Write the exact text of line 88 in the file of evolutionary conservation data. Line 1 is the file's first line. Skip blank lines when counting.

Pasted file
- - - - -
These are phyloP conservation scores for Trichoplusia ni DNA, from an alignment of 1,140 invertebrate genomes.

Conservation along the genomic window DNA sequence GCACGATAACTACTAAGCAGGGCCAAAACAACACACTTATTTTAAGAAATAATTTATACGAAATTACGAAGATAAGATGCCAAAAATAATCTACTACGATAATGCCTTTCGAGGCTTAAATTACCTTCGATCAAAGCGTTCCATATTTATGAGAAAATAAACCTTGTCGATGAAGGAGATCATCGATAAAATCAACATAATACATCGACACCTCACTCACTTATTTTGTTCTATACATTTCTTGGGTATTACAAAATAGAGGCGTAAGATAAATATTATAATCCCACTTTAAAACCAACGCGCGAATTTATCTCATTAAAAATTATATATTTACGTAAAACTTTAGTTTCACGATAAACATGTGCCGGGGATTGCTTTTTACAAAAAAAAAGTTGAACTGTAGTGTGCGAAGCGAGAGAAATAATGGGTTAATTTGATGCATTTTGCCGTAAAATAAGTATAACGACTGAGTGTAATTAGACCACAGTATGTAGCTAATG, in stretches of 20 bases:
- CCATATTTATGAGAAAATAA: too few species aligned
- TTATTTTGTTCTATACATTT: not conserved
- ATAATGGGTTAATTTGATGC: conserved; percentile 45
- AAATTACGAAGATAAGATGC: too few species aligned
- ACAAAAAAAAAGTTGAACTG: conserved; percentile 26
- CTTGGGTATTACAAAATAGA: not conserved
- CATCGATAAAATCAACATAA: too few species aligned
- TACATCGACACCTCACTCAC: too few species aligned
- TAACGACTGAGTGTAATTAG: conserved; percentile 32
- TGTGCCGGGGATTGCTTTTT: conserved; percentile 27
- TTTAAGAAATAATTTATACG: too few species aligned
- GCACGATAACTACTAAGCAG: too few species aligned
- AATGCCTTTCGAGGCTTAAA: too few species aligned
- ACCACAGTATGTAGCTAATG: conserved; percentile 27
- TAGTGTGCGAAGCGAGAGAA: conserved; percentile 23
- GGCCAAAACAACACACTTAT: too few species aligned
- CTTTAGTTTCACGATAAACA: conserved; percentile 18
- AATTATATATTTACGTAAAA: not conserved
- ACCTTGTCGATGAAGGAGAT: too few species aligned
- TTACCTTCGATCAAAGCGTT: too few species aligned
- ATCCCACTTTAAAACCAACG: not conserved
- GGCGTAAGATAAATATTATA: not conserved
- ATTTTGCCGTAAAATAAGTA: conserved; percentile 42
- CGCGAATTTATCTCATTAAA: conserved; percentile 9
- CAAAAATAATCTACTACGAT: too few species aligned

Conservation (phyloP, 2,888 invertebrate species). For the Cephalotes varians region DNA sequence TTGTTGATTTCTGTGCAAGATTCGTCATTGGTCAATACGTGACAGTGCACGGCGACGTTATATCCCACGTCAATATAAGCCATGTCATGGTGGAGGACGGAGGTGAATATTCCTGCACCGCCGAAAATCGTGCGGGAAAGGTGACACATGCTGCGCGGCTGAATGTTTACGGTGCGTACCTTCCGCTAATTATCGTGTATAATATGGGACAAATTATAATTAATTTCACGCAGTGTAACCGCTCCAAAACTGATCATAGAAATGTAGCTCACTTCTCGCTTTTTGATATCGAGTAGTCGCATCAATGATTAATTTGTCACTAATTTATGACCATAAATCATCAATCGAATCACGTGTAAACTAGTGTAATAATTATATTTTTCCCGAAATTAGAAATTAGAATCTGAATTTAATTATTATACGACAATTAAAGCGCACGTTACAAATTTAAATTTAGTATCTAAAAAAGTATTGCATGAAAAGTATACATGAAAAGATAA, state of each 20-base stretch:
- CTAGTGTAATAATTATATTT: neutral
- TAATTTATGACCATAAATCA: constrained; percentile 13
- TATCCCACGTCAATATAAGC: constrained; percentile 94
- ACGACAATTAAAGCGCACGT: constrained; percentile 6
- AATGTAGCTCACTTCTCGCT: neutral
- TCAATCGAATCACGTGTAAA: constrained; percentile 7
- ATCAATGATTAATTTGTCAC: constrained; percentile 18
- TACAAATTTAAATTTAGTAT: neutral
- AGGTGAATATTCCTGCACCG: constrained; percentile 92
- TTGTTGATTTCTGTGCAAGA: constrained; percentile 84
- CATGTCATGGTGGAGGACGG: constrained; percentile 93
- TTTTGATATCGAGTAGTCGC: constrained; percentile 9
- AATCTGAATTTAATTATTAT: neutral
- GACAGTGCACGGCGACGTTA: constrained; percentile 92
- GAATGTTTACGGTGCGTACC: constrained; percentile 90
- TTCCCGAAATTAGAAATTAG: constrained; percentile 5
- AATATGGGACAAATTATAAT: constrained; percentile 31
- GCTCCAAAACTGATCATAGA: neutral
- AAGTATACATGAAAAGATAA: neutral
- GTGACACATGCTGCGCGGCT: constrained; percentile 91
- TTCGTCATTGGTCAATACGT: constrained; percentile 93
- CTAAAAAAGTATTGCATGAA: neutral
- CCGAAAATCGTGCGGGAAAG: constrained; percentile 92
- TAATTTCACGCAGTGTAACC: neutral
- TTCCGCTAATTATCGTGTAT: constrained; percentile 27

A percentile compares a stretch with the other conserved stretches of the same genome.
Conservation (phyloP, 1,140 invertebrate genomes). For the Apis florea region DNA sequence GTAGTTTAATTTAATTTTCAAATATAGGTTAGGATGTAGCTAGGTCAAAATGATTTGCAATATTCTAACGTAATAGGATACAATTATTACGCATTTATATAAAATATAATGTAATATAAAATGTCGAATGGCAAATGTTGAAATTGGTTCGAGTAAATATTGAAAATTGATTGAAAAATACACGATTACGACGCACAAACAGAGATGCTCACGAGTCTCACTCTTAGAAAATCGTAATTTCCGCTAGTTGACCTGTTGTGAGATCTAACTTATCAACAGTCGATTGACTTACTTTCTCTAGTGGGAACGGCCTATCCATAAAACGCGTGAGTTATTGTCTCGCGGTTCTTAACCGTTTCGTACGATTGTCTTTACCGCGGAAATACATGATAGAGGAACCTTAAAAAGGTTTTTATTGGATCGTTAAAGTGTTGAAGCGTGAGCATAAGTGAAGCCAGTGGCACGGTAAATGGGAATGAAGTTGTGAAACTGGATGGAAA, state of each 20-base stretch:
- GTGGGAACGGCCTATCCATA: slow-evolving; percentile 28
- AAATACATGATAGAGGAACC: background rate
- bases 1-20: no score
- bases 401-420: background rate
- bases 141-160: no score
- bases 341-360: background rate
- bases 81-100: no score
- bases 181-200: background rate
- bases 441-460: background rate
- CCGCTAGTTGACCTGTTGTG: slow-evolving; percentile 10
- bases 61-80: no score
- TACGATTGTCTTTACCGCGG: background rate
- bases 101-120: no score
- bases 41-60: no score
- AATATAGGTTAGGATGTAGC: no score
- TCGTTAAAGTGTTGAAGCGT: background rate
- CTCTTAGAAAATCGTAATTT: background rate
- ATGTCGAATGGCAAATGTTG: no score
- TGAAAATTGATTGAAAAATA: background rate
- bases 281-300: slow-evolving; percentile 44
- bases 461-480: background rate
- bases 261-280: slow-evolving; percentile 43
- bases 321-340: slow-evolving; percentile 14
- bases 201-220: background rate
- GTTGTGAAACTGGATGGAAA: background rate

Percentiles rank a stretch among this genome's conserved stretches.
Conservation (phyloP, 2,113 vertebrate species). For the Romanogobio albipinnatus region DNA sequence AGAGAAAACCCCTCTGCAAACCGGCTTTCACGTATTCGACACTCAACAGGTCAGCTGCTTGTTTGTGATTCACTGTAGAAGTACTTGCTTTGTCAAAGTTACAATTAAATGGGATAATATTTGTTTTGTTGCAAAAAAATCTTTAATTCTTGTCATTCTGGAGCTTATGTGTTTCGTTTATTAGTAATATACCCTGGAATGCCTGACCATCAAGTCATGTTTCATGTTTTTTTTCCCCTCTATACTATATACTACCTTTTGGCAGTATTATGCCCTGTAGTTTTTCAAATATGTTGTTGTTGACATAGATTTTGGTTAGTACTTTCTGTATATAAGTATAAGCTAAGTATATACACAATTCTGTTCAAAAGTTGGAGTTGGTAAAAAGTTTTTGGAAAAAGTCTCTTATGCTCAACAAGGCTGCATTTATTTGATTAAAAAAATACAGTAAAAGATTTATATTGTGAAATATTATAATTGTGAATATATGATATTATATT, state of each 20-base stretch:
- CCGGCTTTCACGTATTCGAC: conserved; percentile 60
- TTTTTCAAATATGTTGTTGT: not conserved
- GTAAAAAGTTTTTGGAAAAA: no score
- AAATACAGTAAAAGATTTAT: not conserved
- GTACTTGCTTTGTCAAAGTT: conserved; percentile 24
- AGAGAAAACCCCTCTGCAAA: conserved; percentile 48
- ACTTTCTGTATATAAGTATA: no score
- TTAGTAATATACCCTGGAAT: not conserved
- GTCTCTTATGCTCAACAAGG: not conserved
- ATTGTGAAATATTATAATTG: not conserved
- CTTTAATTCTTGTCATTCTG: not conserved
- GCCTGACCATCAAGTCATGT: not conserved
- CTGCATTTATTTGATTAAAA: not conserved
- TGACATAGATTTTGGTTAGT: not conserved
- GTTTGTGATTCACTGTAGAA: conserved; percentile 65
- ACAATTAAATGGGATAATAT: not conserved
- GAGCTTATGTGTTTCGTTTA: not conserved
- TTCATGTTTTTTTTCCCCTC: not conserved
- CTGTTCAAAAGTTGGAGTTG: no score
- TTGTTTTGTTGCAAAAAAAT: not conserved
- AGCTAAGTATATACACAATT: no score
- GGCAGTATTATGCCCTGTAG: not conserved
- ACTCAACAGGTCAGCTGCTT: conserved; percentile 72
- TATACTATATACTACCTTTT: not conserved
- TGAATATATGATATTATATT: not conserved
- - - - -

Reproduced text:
- AGAGAAAACCCCTCTGCAAA: conserved; percentile 48